U.S. President Barack Obama and Saudi King Abdullah met Tuesday to discuss the Middle East peace process and the importance of securing a Palestinian homeland alongside a strong Israeli state, Obama said on Tuesday.
"They expressed their hope that proximity talks between Israelis and Palestinians will lead to the resumption of direct talks with the aim of two states living side-by-side in peace and security," the White House said in a statement.
"The President and King Abdullah also discussed the importance of resuming the Israeli-Syrian and the Israeli-Lebanese tracks in order to achieve a comprehensive peace in the Middle East. The President welcomed the King’s continued leadership in support of the Arab Peace Initiative."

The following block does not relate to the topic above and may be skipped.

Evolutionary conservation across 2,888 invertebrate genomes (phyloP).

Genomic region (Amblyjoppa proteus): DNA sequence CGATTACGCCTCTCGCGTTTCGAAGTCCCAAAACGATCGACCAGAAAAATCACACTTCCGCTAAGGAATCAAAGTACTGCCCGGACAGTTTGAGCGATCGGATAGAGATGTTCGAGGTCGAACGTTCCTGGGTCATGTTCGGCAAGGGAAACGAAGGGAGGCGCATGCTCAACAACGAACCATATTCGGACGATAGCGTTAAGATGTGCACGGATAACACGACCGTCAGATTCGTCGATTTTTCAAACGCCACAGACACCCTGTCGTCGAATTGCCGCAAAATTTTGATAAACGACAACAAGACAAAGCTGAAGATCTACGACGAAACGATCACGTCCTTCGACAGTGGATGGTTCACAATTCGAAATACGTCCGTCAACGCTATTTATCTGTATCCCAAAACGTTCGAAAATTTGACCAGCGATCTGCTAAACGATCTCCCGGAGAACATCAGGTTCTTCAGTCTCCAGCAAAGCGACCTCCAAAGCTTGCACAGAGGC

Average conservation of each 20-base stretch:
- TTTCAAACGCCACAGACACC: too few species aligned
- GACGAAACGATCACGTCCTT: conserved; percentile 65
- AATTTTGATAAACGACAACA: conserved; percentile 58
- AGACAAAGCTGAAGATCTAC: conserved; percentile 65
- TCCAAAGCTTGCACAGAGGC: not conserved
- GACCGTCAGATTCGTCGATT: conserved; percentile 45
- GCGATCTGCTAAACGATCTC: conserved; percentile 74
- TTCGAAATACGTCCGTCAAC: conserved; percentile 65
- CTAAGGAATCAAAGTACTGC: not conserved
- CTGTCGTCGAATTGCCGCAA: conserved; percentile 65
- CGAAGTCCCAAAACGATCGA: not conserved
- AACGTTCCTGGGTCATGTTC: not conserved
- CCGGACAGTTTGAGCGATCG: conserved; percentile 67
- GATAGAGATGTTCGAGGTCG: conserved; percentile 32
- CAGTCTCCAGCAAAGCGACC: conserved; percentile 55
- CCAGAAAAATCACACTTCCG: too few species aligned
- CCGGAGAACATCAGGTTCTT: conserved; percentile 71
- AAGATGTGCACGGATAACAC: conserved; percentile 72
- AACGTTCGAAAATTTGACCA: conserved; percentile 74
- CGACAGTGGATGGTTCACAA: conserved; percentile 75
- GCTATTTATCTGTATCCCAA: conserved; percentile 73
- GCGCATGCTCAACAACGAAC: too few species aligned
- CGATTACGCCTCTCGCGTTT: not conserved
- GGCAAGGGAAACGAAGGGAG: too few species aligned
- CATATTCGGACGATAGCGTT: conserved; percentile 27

Obama said their meeting ranged over a number of strategic issues, including Iran's nuclear program, Pakistan and Afghanistan, as well as "the importance of moving forward in a swift and bold way in securing a Palestinian homeland that can live side by side with a secure and prosperous Israeli state."
King Abdullah only spoke briefly after their meeting, thanking Obama for his hospitality and praising the friendship between their two countries.
Analysts say the Saudis want Obama to take a stronger stance with Israeli Prime Minister Benjamin Netanyahu over stalled peace talks with the Palestinians and on freezing settlements. Netanyahu meets Obama on July 6.
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